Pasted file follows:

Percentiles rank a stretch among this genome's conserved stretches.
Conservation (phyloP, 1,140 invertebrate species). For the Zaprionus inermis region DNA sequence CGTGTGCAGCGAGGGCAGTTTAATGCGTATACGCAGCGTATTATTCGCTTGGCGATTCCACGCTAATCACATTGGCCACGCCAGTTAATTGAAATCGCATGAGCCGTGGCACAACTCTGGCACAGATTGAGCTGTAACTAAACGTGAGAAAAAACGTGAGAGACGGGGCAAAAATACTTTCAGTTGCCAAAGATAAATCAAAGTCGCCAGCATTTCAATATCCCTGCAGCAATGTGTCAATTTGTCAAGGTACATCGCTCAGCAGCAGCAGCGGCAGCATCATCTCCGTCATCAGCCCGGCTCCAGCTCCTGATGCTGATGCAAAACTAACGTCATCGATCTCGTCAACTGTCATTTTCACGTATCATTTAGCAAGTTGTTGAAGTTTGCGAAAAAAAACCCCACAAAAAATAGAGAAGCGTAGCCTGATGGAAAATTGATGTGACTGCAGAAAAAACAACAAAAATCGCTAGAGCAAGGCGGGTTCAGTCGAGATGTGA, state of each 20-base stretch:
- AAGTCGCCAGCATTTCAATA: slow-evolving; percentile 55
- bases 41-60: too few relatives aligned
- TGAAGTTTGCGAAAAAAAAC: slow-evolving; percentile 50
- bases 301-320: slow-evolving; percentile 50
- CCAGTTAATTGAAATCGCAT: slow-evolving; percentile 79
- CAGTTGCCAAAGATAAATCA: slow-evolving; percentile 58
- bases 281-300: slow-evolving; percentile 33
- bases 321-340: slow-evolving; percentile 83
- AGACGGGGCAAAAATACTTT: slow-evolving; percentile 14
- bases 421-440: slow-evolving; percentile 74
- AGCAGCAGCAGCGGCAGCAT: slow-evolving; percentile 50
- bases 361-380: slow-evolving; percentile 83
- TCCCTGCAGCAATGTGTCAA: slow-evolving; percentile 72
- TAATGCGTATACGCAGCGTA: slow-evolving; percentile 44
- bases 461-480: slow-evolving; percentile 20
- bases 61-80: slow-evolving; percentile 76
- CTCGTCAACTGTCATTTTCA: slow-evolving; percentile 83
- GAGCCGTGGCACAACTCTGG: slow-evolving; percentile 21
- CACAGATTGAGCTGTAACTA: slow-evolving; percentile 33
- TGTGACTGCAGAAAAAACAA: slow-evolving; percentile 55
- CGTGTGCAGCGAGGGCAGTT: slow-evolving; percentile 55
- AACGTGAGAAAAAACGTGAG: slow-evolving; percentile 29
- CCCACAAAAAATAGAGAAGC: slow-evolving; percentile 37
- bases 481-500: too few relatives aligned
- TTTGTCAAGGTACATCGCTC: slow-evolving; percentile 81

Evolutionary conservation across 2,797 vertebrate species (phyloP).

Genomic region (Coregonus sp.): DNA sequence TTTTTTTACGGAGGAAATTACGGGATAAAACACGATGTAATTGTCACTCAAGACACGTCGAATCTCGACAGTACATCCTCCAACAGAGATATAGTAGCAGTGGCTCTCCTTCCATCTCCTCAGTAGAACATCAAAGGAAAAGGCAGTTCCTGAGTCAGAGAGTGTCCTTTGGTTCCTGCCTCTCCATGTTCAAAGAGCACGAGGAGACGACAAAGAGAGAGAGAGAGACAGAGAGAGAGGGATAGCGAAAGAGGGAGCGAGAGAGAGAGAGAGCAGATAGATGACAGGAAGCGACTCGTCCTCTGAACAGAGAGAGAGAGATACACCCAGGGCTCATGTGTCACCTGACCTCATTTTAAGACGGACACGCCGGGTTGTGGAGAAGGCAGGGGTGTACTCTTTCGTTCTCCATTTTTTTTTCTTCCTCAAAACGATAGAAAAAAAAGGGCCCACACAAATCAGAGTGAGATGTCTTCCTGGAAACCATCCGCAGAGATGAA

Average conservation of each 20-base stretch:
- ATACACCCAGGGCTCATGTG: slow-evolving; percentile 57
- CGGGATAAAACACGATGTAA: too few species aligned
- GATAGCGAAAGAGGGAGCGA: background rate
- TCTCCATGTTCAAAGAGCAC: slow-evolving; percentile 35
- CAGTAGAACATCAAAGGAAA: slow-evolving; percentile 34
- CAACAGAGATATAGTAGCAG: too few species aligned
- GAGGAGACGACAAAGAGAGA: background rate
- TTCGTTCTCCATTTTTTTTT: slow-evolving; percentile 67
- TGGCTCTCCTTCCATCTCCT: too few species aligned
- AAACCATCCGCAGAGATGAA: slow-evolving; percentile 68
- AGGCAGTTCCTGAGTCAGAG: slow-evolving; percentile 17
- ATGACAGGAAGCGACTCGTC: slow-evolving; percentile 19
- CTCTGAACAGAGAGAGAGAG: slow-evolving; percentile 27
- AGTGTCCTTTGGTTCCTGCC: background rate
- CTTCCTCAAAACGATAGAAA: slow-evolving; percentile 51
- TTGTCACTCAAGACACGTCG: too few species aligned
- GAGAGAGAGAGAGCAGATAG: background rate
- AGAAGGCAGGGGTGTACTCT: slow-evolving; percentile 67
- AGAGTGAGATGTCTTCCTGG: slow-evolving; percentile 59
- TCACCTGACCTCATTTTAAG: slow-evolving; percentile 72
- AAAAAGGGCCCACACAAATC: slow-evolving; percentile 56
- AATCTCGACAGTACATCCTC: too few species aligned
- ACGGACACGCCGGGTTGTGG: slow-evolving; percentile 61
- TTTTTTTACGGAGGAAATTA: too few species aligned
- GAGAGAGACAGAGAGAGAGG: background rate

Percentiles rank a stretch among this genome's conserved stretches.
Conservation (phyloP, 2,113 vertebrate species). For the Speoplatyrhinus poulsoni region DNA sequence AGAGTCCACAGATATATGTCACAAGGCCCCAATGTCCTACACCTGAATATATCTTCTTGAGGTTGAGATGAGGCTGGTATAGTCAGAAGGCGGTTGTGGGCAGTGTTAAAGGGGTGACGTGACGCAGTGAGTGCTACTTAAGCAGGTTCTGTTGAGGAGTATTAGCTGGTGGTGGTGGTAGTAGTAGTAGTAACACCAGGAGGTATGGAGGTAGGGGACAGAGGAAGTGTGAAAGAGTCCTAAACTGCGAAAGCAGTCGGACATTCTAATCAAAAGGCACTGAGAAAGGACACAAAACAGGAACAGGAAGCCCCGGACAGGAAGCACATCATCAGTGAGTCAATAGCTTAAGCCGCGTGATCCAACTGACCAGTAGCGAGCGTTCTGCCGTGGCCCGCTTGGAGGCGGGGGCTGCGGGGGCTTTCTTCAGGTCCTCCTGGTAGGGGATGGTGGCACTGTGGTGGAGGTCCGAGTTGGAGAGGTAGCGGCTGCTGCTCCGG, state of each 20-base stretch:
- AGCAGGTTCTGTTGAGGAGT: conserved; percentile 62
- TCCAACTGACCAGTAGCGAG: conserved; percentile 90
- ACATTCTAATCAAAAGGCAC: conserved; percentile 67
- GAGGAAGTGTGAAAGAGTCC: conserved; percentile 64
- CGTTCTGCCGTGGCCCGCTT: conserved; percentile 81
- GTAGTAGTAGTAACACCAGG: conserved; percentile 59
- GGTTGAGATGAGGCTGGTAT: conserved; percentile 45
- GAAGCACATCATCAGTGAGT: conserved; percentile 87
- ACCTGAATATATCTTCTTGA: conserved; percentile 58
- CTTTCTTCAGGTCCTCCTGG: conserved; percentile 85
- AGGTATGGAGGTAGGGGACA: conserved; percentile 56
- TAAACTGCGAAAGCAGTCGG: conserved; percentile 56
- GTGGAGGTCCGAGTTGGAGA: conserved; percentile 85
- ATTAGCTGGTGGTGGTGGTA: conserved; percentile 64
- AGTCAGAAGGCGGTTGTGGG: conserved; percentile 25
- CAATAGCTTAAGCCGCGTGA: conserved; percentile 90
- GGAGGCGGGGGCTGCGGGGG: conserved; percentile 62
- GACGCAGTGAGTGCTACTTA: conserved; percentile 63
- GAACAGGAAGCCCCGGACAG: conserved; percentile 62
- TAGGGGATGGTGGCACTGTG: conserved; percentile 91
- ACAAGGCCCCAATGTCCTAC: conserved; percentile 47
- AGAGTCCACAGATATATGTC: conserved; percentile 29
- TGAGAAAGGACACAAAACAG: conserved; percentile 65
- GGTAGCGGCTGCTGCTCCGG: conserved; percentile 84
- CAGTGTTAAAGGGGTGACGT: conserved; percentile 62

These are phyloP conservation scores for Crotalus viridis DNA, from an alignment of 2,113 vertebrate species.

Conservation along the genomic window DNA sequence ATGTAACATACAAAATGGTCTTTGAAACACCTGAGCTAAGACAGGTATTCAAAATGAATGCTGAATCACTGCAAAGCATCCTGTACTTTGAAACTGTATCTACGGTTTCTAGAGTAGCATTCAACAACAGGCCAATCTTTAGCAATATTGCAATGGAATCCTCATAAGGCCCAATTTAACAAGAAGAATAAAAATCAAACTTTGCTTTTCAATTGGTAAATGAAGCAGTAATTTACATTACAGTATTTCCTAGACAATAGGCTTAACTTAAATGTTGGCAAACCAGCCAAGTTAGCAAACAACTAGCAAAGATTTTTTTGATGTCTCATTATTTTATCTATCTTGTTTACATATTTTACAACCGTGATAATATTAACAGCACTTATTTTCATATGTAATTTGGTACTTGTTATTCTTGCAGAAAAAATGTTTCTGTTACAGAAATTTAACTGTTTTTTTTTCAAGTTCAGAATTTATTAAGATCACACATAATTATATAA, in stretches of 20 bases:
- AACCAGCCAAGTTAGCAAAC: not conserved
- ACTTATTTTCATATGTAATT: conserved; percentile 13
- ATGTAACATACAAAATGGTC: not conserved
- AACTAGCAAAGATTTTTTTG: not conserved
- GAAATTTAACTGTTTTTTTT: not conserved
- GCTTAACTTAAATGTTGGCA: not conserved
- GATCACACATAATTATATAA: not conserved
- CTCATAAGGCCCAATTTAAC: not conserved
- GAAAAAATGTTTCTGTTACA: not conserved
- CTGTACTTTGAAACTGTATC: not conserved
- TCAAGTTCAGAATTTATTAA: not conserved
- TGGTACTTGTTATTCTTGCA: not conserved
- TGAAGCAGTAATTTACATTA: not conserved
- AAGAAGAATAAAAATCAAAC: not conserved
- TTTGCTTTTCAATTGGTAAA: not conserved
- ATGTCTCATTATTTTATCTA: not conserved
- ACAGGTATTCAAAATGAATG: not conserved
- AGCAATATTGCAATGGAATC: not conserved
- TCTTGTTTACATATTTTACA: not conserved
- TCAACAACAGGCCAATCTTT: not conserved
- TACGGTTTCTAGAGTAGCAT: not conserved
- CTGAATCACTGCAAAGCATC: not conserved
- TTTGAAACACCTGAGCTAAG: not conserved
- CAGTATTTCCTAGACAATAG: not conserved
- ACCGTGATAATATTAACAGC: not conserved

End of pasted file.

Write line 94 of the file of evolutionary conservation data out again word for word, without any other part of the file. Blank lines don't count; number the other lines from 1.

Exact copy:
- CTGTACTTTGAAACTGTATC: not conserved